1: Give edible gifts. You can make baked goods in fairly large quantities, then mix and match a few different ones to create a tin of Christmas goodness. Or make a big batch of jam or jelly; one batch will be enough for quite a few people on your list.
Tomorrow: 7 Wraps for Gifties
See you then.
9: Stainless steel water bottle or reusable / travel coffee mug. Not only are these reasonably-priced gifts, they’re also a green gifts!
8: Make or buy a fleece lap blanket. Choose fleece that has colors or patterns that are reflective of the recipient.
7: Make a Gratitude Jar. The jar itself can either be something artistic – as one that is pottery or ceramic – or can be something as simple as a Mason jar like those used in canning. Decorate with ribbon, fabric, beads, or anything that will make the jar reflective of the personality of the recipient. Inside the jar, place small slips of paper: on each one hand-write an example of those things for which you are grateful about the recipient or those things of which you are appreciative about the person to whom you are giving the gift. Don’t forget: the more specific your gratitude statements are, the more thoughtful the gift.
6: Shop at home stores for bargains on cloth placemats or cloth napkins with napkin rings. Usually, the out-of-season patterns can be found quite inexpensively. If you sew, you can make the placemats or napkins. Depending on your crafting skill, you could even make the napkin rings.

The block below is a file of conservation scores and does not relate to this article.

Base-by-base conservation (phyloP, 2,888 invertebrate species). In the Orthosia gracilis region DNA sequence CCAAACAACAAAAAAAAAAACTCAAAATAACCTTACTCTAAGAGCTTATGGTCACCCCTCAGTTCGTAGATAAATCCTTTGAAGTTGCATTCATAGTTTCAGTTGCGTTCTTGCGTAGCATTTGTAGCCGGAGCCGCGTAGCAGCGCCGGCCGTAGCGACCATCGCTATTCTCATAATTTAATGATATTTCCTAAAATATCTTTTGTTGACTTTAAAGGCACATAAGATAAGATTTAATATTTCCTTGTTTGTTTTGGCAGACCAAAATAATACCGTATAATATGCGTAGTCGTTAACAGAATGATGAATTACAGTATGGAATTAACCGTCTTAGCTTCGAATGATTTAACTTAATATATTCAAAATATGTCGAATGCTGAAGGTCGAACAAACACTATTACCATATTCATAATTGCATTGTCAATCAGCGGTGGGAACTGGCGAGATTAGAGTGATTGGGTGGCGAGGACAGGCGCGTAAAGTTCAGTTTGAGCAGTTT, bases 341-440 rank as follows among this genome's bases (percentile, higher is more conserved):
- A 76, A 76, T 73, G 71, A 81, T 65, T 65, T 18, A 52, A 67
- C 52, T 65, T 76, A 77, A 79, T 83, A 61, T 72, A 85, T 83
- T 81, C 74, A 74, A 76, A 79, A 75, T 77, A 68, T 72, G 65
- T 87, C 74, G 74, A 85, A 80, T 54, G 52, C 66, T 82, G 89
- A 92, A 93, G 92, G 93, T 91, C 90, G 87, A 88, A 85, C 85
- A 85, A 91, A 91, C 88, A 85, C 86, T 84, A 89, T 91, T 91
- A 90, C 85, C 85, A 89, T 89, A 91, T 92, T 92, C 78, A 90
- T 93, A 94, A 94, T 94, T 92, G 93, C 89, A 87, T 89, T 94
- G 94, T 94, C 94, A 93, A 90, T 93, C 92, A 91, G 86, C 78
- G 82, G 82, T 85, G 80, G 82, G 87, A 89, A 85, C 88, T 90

5: Give a nice plant to the green thumb on your list. For those who don’t have much skill in growing things, consider giving a no-fuss plant like a cactus or an aloe plant. For the sustainable-living folks on your list, consider some bamboo.
4: Got a guy on your list? Get him a multi-tool. The price will vary based on the number of tools, but they are usually in the $10-$15 range.
3: For the gardener on your list, investigate heirloom and rare seeds at SeedSavers.org
2: Food gifts are always a winner. Consider cookies, candy, cheese balls, or dips. Deliver them a day or two before Christmas, so your recipient can share them when family and friends gather.
1: If the recipient collects something specific, or has a specific interest, consider getting a Christmas ornament that reflects their interest.
Tomorrow: 8 Ways to Save
See you then.
Well, let’s get to it, shall we?
11. If it truly is the thought that counts, then give thoughtful and meaningful gifts that have lower price tags for both your wallet and the environment. Offer coupons for childcare or petcare or lawncare or household work or a car wash. Give a gift that shows the person that you’re thinking about their needs.
10. Give gifts that make use of services instead of products: a massage, a manicure or pedicure, piano lessons, French lessons, cooking lessons. Better yet, give in the name of your recipient to organizations like Heifer Project International; they’ll receive the gift of knowing that somewhere in the world, a family’s life is richer and healthier and more secure because of them.
9. Give the gift of an experience: a theatre production, a concert, a museum visit, an ice-skating adventure. Either give tickets so they can go and take someone; or go with them and let your gift be the gift of time spent together with you.
8. Give antiques or heirlooms or treasured personal items: your grandfather’s watch, your great-grandmother’s brooch, a crystal vase that your parents brought home from their trip to Ireland. Not only is this a wonderful way of recycling, but it is also a way to make your gift a meaningful one.
7. Grow your gifts. Give several lovely little pots of different herbs, or one beautiful, larger pot with several kinds of herbs in it. You could combine plants of oregano, basil and thyme for an “Italian Seasoning” herb blend. Consider the recipient and then choose plants accordingly.